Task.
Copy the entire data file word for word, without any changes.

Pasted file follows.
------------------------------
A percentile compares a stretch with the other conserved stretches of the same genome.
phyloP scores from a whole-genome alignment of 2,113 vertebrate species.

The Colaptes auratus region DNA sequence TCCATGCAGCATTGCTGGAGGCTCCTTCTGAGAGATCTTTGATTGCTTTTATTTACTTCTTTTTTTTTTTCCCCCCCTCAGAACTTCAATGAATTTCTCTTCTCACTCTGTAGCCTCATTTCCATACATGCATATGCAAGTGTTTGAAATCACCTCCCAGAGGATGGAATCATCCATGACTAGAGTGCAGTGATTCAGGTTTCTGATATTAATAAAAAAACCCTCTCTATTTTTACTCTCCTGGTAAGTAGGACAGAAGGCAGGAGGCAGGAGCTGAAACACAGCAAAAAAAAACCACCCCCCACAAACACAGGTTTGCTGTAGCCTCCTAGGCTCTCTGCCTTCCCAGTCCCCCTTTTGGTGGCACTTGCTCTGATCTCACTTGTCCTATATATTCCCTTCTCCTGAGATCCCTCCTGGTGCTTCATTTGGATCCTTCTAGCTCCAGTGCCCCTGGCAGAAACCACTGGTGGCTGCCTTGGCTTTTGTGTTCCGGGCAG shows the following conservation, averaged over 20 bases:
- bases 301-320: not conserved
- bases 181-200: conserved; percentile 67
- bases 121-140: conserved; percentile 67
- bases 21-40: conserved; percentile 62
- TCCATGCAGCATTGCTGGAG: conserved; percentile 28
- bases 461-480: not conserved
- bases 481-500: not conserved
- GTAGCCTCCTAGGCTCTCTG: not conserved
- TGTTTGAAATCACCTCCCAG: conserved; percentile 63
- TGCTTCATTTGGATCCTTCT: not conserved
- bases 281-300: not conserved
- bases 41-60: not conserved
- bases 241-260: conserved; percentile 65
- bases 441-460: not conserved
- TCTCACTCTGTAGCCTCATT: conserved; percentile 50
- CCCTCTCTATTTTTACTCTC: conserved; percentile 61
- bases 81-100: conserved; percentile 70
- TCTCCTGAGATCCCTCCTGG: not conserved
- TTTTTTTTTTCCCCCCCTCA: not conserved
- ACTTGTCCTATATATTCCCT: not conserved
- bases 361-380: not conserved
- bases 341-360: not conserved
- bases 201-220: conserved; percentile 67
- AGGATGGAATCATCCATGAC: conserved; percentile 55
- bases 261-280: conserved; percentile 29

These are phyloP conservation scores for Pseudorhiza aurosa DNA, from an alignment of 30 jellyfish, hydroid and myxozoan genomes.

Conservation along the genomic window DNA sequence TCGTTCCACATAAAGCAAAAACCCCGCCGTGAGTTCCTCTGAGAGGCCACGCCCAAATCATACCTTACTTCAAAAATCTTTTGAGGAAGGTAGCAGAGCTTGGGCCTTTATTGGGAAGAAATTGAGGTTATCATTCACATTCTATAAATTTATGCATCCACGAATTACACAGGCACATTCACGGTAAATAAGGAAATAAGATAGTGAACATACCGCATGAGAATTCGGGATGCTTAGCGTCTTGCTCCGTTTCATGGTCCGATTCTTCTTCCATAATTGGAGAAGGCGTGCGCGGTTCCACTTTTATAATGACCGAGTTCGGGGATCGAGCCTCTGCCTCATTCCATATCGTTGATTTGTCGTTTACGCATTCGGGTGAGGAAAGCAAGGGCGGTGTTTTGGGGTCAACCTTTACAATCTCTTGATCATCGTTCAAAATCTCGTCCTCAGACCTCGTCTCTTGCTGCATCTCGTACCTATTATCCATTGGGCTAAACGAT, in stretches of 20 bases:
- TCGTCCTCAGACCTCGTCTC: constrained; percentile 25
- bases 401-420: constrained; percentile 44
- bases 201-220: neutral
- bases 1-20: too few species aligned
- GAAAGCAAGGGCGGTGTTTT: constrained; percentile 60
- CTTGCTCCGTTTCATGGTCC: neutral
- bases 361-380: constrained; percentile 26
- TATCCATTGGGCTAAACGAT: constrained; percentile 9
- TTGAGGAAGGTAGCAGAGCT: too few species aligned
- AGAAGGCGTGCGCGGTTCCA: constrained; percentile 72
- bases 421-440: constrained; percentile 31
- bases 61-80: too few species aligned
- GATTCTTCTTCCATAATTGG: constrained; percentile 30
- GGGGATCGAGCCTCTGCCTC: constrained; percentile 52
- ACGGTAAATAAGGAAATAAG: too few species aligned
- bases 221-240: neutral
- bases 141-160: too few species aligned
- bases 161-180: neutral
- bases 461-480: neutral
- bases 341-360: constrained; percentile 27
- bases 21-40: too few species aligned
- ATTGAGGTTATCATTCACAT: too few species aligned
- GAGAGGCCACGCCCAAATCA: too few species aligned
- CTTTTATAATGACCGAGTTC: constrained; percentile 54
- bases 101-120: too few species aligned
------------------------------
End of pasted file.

A percentile compares a stretch with the other conserved stretches of the same genome.
phyloP scores from a whole-genome alignment of 2,113 vertebrate species.

The Colaptes auratus region DNA sequence TCCATGCAGCATTGCTGGAGGCTCCTTCTGAGAGATCTTTGATTGCTTTTATTTACTTCTTTTTTTTTTTCCCCCCCTCAGAACTTCAATGAATTTCTCTTCTCACTCTGTAGCCTCATTTCCATACATGCATATGCAAGTGTTTGAAATCACCTCCCAGAGGATGGAATCATCCATGACTAGAGTGCAGTGATTCAGGTTTCTGATATTAATAAAAAAACCCTCTCTATTTTTACTCTCCTGGTAAGTAGGACAGAAGGCAGGAGGCAGGAGCTGAAACACAGCAAAAAAAAACCACCCCCCACAAACACAGGTTTGCTGTAGCCTCCTAGGCTCTCTGCCTTCCCAGTCCCCCTTTTGGTGGCACTTGCTCTGATCTCACTTGTCCTATATATTCCCTTCTCCTGAGATCCCTCCTGGTGCTTCATTTGGATCCTTCTAGCTCCAGTGCCCCTGGCAGAAACCACTGGTGGCTGCCTTGGCTTTTGTGTTCCGGGCAG shows the following conservation, averaged over 20 bases:
- bases 301-320: not conserved
- bases 181-200: conserved; percentile 67
- bases 121-140: conserved; percentile 67
- bases 21-40: conserved; percentile 62
- TCCATGCAGCATTGCTGGAG: conserved; percentile 28
- bases 461-480: not conserved
- bases 481-500: not conserved
- GTAGCCTCCTAGGCTCTCTG: not conserved
- TGTTTGAAATCACCTCCCAG: conserved; percentile 63
- TGCTTCATTTGGATCCTTCT: not conserved
- bases 281-300: not conserved
- bases 41-60: not conserved
- bases 241-260: conserved; percentile 65
- bases 441-460: not conserved
- TCTCACTCTGTAGCCTCATT: conserved; percentile 50
- CCCTCTCTATTTTTACTCTC: conserved; percentile 61
- bases 81-100: conserved; percentile 70
- TCTCCTGAGATCCCTCCTGG: not conserved
- TTTTTTTTTTCCCCCCCTCA: not conserved
- ACTTGTCCTATATATTCCCT: not conserved
- bases 361-380: not conserved
- bases 341-360: not conserved
- bases 201-220: conserved; percentile 67
- AGGATGGAATCATCCATGAC: conserved; percentile 55
- bases 261-280: conserved; percentile 29

These are phyloP conservation scores for Pseudorhiza aurosa DNA, from an alignment of 30 jellyfish, hydroid and myxozoan genomes.

Conservation along the genomic window DNA sequence TCGTTCCACATAAAGCAAAAACCCCGCCGTGAGTTCCTCTGAGAGGCCACGCCCAAATCATACCTTACTTCAAAAATCTTTTGAGGAAGGTAGCAGAGCTTGGGCCTTTATTGGGAAGAAATTGAGGTTATCATTCACATTCTATAAATTTATGCATCCACGAATTACACAGGCACATTCACGGTAAATAAGGAAATAAGATAGTGAACATACCGCATGAGAATTCGGGATGCTTAGCGTCTTGCTCCGTTTCATGGTCCGATTCTTCTTCCATAATTGGAGAAGGCGTGCGCGGTTCCACTTTTATAATGACCGAGTTCGGGGATCGAGCCTCTGCCTCATTCCATATCGTTGATTTGTCGTTTACGCATTCGGGTGAGGAAAGCAAGGGCGGTGTTTTGGGGTCAACCTTTACAATCTCTTGATCATCGTTCAAAATCTCGTCCTCAGACCTCGTCTCTTGCTGCATCTCGTACCTATTATCCATTGGGCTAAACGAT, in stretches of 20 bases:
- TCGTCCTCAGACCTCGTCTC: constrained; percentile 25
- bases 401-420: constrained; percentile 44
- bases 201-220: neutral
- bases 1-20: too few species aligned
- GAAAGCAAGGGCGGTGTTTT: constrained; percentile 60
- CTTGCTCCGTTTCATGGTCC: neutral
- bases 361-380: constrained; percentile 26
- TATCCATTGGGCTAAACGAT: constrained; percentile 9
- TTGAGGAAGGTAGCAGAGCT: too few species aligned
- AGAAGGCGTGCGCGGTTCCA: constrained; percentile 72
- bases 421-440: constrained; percentile 31
- bases 61-80: too few species aligned
- GATTCTTCTTCCATAATTGG: constrained; percentile 30
- GGGGATCGAGCCTCTGCCTC: constrained; percentile 52
- ACGGTAAATAAGGAAATAAG: too few species aligned
- bases 221-240: neutral
- bases 141-160: too few species aligned
- bases 161-180: neutral
- bases 461-480: neutral
- bases 341-360: constrained; percentile 27
- bases 21-40: too few species aligned
- ATTGAGGTTATCATTCACAT: too few species aligned
- GAGAGGCCACGCCCAAATCA: too few species aligned
- CTTTTATAATGACCGAGTTC: constrained; percentile 54
- bases 101-120: too few species aligned